Many applications require laser energy outputs which are higher than that obtained from a laser oscillator alone and for such cases a laser power amplifier is optically coupled to the output of the oscillator. The laser amplifier in accordance with my invention, as illustrated in FIGURE 3, is similar in construction to the laser oscillator in that a body of laser material is optically pumped, the primary distinction being that in the amplifier an unamplified laser beam generated by a laser oscillator is incident upon end surface 5 of the laser disk, and upon a double pass through the laser material (i.e. reflection from totally reflective surface 6) an amplified laser beam is emitted through surface 5. Since the amplifier is of the nonresonant type, surface 5 is either uncoated, or preferably is antireflection coated. The large area of the end surfaces provided by the disk-shaped laser,'in addition to providing an eflicient pumping geometry, permits the generation of .a high output of laser energy while maintaining the energy density within the laser material below the destructive level. The combination of a laser disk 4, optical pumping lamps 10 (and power supply therefor), selective radiation filter 13 and housing 7 forms what may be defined as a laser module. Laser modules can be combined into multi-stage systems such as high energy laser oscillators and power amplifiers. In FIGURE 3, there is shown a plurality of serially optically coupled laser modules in a high energy laser power amplifier configuration. Each stage or laser module, designated as a. whole by numerals 30, 31 and 32 includes an activemirror-laser disk (the coatings on surfaces 5, 6 not being shown for purposes of simplification). Modules 30, 31 and 32 are positioned such that an unarnplified laser beam 12, which may be the output of a laser oscillator (of the disk-type or conventional rod-type) is incident upon the surface 5 of the laser disk in module 30 at some acute angle 0 from the normal axis thereof, undergoes a two-pass passage through the laser material upon reflection from surface 6, exits from the laser disk at the conjugate angle 0 and in a similar manner undergoes two-pass passage in modules 31 and 32. The angles need not be the same for each module. The incident and exit angles are preferably maintained sufiiciently small to permit a reasonably close orientation of the various modules which comprise the total power amplifier system. The incident and exit angles are not limited in their magnitude and thus may be the Brewster angle for the particular laser material to thereby reduce the air-dielectric interface reflection losses to zero.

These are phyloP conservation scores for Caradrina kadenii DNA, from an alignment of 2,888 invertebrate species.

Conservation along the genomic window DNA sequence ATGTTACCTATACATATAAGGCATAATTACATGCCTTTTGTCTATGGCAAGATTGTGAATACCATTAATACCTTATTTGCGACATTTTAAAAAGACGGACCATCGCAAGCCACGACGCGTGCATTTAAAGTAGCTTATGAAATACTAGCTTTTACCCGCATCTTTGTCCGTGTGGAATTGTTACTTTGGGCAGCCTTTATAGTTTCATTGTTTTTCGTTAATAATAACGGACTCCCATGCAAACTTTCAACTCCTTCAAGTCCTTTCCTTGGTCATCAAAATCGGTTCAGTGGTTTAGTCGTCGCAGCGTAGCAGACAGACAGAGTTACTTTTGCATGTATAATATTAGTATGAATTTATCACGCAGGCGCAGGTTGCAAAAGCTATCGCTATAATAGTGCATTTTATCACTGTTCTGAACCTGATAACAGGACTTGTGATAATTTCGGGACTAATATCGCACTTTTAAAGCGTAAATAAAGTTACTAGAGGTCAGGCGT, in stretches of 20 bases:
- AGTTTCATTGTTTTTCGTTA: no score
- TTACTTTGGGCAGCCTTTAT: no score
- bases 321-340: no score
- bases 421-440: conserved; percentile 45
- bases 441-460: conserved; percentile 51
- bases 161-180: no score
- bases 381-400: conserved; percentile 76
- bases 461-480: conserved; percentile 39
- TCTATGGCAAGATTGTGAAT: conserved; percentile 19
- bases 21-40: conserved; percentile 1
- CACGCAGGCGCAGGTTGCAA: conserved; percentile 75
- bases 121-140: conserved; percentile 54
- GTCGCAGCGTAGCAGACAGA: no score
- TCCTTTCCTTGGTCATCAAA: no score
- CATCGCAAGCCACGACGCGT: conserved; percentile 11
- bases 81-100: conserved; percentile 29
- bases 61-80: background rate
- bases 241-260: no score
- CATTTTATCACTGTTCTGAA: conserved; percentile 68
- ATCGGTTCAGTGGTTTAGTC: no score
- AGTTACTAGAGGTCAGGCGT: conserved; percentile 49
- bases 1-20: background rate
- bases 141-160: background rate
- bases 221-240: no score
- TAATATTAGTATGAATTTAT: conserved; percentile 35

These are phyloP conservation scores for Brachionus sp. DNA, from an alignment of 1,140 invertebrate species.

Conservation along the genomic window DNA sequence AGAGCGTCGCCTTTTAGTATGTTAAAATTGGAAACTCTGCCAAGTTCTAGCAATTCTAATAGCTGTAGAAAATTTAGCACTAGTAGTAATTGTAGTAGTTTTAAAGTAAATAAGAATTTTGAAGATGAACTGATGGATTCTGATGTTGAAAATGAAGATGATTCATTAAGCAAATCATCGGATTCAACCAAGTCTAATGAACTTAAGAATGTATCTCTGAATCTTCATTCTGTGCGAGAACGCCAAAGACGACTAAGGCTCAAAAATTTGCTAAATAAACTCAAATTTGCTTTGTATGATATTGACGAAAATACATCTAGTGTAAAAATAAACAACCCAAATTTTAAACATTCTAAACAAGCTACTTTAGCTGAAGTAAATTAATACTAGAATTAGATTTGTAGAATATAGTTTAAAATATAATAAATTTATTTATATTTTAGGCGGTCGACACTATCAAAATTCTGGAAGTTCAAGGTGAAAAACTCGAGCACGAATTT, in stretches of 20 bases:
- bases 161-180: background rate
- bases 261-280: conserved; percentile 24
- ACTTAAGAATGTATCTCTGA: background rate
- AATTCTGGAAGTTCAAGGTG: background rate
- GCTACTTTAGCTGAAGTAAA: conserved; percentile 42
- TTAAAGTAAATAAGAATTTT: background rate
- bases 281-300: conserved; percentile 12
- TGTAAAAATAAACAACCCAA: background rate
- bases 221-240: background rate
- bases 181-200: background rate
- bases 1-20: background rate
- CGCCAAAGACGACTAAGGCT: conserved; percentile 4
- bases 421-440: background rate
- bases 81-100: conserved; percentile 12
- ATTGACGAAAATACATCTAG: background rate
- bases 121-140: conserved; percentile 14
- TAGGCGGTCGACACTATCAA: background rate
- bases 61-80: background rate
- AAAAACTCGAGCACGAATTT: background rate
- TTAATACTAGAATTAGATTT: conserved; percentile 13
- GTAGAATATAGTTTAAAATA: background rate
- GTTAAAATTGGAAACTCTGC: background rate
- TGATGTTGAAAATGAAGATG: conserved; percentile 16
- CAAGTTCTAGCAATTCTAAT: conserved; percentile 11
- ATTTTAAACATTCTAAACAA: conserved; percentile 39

The divergence of the amplified laser beam may be controlled by using suitable optical mode selecting components in the lower energy density portions of the laser system, and thus may be inserted in the oscillator and even in the first one or several stages of power amplification. The divergence may be further reduced by having the laser beam completely filling the end surface of the laser disk in each of the amplifier modules whereby a beam divergence in the order of seconds of arc can be attained. The efficiency of the power amplifier may be improved by several means. Thus, to fully extract the energy stored in the laser disks, the disk amplifiers should be driven to saturation. This can be accomplished by increasing the number of modules in series whereby the final modules are driven to saturation or by providing an optical regenerative feedback system which is isolated from the oscillator.